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Title“Forgetting Ntaba kaNdoda”: reciting performative memories at the Ntaba kaNdoda Monument
AuthorMama, Luthando Vukile James
Date2018
Typetext
TypeThesis
TypeMasters
TypeMFA
Format83 leaves
Formatpdf
Abstract“Forgetting Ntaba kaNdoda”: Reciting Performative Memories at the Ntaba kaNdoda Monument serves as a theoretical examination of the Ntaba kaNdoda Monument as a commemorative marker. My mini-thesis unpacks the notions of memory and performative memorialisation at a nationalist memorial in the former Ciskei by examining the concepts of place, memory and memorialisation, which aretheoretically integralin my professional practice. This research initiates an investigation into the effects on memory in a situation where the construction of the Monument disrupted an efficacious memorialisation by the communities of Ntaba kaNdoda. In my accompanying MFA exhibition Forgetting Ntaba kaNdoda, I explore notions of place, memory and memorialisation through installations of a variety of photographic processes that are based on what I call ‘de-monumental’ and performative monuments (Widrich2014). The written component of my MFA submission relates directly to my professional art practice, developing and situating it within a relevant context. In my minithesis, I consider photographersworking with notions of place, memory and memorialisation. Lebohang Kganye and Nassim Rouchiche’s works retrace and recall past memory in the present, while David Goldblatt and Cedric Nunn, whohave photographed the Ntaba kaNdoda Monument, point the viewer to the values and histories of the communities most affected by colonialism and apartheid.These photographers’worksoperate as mnemonicdevices that seek to translate a lived experience at a particular place. I use Widrich’s (2009; 2014) conception of “performative monuments”, Lippard’s (1997) “sense of place” and Nora’s (1989) “lieu[x] de mémoire” and “milieux de mémoire” in approaching my professional art practice and my researchinto the Ntaba kaNdoda memorial. Using these entwiningnodes of theories in formulating what I term ‘demonumentalisation’ in my photography practice at the Ntaba kaNdoda Monument, my photography functions as both performative memorialisation and de-monumentalisation. Remembrance, using photography as a vehicle to represent this notion at Ntaba kaNdoda, transcends the materiality of the Monument. My exhibition, in conjunction with this minithesis, therefore reframes and reconfigures theNtaba kaNdoda Monument as a multiplex memory place.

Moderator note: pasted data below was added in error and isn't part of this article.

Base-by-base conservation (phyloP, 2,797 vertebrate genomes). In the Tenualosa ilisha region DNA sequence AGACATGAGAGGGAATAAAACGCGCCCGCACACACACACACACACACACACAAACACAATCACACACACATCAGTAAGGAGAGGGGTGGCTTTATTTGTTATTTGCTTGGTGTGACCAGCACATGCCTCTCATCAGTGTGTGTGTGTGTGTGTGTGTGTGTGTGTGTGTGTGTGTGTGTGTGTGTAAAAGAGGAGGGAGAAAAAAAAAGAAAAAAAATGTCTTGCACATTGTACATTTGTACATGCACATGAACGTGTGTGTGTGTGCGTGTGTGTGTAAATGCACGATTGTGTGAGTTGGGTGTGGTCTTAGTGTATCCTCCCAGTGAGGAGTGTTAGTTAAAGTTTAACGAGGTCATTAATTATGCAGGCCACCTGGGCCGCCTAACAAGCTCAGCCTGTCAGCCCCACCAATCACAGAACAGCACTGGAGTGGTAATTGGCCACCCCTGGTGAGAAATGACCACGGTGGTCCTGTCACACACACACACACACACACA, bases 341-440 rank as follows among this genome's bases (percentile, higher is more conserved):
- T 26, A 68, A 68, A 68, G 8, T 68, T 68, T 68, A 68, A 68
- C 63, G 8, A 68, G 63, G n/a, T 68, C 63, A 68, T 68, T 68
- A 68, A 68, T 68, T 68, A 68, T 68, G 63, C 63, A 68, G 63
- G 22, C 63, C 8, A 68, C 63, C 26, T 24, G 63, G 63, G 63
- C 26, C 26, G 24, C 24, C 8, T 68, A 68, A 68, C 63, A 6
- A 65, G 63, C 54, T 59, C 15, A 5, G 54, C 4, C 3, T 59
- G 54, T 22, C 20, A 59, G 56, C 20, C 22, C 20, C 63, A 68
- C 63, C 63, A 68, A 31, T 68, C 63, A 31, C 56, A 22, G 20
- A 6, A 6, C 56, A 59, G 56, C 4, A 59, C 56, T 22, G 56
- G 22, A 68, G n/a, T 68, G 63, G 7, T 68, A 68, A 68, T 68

PublisherRhodes University
PublisherFaculty of Humanities, Fine Art
Identifierhttp://hdl.handle.net/10962/63866
Identifiervital:28499